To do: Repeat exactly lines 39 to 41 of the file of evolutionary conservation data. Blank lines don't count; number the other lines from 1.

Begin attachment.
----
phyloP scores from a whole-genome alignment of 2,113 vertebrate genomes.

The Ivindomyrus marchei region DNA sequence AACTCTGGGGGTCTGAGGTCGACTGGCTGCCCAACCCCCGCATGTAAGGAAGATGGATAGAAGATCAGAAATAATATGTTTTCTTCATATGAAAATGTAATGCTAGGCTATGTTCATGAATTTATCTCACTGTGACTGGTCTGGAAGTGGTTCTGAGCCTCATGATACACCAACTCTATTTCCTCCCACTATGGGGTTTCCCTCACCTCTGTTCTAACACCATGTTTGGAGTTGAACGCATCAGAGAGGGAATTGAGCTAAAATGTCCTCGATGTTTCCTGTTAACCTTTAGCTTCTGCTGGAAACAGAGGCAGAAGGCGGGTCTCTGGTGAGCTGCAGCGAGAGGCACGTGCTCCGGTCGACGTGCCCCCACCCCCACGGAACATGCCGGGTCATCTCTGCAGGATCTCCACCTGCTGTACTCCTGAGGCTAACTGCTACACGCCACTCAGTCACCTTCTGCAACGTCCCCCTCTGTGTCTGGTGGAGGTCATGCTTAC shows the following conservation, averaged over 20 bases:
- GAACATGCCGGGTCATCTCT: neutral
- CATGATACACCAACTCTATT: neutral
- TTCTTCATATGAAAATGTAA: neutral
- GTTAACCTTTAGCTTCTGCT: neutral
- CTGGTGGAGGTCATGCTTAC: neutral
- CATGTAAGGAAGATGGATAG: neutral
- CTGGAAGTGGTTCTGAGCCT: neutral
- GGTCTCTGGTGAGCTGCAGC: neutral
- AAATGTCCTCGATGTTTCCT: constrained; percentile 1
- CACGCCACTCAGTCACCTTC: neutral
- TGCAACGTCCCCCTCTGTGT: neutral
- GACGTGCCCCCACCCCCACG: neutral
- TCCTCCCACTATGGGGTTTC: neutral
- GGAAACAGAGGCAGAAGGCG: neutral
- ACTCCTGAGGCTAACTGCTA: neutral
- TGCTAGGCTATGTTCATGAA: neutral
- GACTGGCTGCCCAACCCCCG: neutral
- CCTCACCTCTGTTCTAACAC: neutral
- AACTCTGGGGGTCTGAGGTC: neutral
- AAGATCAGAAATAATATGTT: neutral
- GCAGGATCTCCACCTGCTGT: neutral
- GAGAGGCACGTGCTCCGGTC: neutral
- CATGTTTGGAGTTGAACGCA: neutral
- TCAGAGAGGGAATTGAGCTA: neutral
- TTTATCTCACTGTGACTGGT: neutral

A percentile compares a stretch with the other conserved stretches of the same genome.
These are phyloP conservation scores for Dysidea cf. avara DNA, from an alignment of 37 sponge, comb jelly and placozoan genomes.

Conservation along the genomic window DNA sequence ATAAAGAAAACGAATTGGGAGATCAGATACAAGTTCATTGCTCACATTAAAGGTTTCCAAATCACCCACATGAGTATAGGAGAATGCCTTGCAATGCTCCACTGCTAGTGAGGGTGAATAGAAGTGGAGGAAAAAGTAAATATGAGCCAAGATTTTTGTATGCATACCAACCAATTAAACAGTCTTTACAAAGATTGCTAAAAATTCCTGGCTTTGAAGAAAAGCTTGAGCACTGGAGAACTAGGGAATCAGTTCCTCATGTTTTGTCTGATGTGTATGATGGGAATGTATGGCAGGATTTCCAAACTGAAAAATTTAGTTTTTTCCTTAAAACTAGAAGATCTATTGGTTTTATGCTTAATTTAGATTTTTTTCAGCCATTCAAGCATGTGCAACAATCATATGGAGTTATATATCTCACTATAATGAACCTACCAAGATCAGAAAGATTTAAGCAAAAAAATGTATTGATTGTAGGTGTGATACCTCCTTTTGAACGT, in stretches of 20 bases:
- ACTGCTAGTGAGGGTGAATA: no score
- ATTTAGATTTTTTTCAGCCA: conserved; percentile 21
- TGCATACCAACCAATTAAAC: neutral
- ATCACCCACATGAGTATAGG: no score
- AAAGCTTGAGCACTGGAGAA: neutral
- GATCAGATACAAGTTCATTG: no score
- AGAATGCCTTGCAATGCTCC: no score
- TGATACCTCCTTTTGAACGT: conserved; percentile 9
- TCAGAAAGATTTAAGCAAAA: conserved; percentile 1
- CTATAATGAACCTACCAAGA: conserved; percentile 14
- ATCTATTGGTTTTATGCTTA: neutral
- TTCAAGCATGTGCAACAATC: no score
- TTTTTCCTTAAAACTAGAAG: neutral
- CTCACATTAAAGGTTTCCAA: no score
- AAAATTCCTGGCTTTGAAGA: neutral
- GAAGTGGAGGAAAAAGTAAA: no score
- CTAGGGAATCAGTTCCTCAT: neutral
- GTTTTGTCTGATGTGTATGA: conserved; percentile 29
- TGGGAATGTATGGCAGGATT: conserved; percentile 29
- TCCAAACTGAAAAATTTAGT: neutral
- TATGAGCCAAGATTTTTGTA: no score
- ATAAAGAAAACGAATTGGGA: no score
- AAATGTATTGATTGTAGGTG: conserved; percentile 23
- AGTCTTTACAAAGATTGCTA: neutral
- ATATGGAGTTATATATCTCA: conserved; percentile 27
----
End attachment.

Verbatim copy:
- TCAGAAAGATTTAAGCAAAA: conserved; percentile 1
- CTATAATGAACCTACCAAGA: conserved; percentile 14
- ATCTATTGGTTTTATGCTTA: neutral